The monitoring section is responsible for taking samples along county waterways. The Stormwater Management Division's water quality monitoring plan focuses on samples along impaired waterways, waters with a Total Maximum Daily Load, and sensitive waters within the County.
Water quality includes maintaining the physical, chemical, and biological integrity of water. Our monitoring programs use a comprehensive approach to identify local pollutants, monitor their levels, and use the data to target the development of Education and Public Involvement programs. By monitoring the stormwater we are able to learn which pollutants are contributing to the impairment of local waterbodies and how we can help keep stormwater clean.
As of 2015, the top five water quality issues of concern observed in our monitoring data are:
- E. Coli
- Dissolved Oxygen
- Total Phosphorus
View the report below to learn more about these pollutants and their sources.
Richland County Stormwater Monitoring: Pollutants, Sources, and Solutions
Wet Weather Monitoring
Wet weather samples of stormwater are collected within 12 hours of a rain event and can tell us what pollutants are being washed into waterbodies when it rains. Currently, there are 13 wet weather monitoring stations and samples are tested for 14 different pollutants.
In-Stream Water Quality Monitoring
In-stream water quality samples are a method for determining relatively constant pollutant levels in a waterbody. Samples are collected quarterly from 23 locations from a variety of sites, including impaired waterways. We are currently testing for 18 pollutants and 2 physical parameters.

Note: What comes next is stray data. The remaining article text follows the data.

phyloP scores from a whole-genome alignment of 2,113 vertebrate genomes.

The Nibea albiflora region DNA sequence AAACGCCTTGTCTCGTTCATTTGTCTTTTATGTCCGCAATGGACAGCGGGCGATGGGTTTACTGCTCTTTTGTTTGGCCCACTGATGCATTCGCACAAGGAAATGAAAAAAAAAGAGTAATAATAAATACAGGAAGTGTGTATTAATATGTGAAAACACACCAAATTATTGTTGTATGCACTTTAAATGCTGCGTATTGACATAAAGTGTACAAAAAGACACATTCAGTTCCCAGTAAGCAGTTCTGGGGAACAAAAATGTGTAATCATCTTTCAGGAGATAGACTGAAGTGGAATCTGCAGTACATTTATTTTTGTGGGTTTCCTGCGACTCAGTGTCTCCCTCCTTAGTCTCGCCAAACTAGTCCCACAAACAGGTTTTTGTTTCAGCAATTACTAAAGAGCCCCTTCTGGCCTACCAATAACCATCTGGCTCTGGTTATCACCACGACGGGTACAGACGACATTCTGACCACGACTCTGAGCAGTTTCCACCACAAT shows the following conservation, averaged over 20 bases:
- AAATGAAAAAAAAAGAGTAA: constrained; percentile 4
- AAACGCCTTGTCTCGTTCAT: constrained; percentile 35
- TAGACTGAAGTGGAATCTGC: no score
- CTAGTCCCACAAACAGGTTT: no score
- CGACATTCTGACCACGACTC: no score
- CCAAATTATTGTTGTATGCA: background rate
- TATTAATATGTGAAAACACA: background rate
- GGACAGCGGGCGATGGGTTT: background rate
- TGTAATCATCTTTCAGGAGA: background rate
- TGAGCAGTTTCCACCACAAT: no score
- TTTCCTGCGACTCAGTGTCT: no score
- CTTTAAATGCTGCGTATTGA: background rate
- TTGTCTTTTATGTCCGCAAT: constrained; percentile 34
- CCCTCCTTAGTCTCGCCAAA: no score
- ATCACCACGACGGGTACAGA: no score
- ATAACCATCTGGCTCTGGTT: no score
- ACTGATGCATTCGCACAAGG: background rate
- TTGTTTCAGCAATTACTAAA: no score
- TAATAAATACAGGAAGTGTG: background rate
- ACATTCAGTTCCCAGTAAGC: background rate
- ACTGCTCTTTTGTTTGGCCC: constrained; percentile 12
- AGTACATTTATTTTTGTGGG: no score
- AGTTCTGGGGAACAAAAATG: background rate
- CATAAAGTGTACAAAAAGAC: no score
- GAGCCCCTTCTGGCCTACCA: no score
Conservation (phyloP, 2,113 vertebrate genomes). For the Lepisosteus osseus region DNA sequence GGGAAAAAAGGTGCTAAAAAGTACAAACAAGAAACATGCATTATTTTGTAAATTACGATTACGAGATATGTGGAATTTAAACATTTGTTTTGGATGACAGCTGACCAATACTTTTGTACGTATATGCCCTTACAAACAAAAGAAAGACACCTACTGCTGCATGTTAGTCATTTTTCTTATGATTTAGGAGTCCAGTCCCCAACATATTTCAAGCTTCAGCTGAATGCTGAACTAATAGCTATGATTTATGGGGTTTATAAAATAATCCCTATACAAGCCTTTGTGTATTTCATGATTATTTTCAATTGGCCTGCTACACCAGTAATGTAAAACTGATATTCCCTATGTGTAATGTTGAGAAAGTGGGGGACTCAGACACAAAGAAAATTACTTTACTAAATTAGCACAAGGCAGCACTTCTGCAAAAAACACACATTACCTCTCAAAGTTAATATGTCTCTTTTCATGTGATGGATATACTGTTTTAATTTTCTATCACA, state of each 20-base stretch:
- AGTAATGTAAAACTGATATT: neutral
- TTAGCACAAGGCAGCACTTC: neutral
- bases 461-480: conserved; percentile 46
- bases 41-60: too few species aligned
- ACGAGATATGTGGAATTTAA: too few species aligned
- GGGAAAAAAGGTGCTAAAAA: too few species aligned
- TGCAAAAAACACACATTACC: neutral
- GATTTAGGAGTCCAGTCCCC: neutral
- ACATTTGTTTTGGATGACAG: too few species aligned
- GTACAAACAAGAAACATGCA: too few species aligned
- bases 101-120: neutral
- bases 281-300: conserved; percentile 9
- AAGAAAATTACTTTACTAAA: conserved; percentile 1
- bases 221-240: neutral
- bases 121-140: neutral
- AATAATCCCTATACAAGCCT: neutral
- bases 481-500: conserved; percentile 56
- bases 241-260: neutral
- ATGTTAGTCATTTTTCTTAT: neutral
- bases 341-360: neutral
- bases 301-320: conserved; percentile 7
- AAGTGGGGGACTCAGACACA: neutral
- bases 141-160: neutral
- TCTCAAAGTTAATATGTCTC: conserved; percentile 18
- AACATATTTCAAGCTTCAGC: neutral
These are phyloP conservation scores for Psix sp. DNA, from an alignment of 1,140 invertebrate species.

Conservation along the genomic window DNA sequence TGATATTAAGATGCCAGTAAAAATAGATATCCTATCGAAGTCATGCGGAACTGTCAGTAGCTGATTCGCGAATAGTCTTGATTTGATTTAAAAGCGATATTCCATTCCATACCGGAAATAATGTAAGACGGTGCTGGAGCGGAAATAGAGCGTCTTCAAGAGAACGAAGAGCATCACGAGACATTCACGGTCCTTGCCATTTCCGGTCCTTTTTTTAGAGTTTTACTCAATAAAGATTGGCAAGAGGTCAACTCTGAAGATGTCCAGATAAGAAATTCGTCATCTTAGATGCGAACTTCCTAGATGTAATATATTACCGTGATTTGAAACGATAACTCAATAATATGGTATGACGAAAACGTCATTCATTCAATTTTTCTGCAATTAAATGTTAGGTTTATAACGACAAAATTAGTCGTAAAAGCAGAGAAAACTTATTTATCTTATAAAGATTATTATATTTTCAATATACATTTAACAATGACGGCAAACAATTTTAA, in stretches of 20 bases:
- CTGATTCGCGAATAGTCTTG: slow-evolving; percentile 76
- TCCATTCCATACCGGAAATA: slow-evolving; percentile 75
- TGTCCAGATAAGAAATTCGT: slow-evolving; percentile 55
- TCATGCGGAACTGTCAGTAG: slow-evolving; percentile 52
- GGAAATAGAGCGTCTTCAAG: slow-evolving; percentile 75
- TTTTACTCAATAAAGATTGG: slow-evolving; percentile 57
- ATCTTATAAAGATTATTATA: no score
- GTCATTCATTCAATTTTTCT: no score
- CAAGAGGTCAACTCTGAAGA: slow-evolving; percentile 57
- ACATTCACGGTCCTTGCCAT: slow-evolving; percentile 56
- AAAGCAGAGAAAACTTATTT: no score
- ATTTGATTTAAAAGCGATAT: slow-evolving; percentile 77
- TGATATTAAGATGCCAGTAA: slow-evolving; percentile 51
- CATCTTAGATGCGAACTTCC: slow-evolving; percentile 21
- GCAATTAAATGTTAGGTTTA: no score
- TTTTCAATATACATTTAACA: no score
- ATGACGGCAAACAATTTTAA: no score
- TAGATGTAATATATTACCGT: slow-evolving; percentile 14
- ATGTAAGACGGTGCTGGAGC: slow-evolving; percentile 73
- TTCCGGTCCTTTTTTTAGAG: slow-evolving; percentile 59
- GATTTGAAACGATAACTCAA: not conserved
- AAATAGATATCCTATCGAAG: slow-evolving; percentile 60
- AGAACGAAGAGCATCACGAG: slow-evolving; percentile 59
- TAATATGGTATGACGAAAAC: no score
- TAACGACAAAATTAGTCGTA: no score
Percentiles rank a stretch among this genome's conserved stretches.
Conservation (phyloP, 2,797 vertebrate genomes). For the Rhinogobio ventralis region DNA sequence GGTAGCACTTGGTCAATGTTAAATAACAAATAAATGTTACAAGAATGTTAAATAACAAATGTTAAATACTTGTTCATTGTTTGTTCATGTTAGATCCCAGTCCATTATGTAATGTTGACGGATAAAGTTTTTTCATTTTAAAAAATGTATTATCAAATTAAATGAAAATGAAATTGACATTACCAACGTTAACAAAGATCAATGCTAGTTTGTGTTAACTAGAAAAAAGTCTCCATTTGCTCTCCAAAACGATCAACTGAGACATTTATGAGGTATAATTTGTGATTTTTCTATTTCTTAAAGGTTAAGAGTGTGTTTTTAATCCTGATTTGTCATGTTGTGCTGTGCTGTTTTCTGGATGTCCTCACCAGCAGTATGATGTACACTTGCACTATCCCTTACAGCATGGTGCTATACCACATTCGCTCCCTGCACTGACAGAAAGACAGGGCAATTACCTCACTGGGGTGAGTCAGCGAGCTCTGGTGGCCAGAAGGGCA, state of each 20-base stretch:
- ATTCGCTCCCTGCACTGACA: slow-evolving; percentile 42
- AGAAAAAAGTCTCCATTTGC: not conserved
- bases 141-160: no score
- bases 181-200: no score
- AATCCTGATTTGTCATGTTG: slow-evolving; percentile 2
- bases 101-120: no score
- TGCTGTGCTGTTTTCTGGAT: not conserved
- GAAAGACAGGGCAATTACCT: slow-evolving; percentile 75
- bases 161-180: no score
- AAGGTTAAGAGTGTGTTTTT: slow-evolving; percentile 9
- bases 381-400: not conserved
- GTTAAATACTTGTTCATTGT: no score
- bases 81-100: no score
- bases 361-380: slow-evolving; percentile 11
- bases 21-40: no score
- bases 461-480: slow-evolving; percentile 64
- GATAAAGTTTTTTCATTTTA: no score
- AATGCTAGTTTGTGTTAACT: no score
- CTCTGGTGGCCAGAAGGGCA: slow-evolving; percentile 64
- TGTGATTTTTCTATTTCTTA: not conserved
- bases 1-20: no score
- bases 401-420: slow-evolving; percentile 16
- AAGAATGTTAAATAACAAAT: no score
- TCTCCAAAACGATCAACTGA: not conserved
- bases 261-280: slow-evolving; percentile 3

Instead of remaining suspended in the water column or being dissolved, some pollutants settle into the substrate—or the sediment at the bottom of a waterbody. Sediment samples are collected annually from 25 waterbodies to monitor pollutants at the bottom of waterbodies. The program currently tests for 9 pollutants and 2 physical parameters.
Benthic Macroinvertebrate Monitoring
Benthic macroinvertebrates are organisms that live at the bottom of waterbodies and in the riparian vegetation. Many of these organisms are very sensitive to pollution and monitoring this aspect of the water can give us an indication of the aquatic environment's biological health. Macroinvertebrate monitoring includes biodiversity (how many different species) and species richness (how many of each species).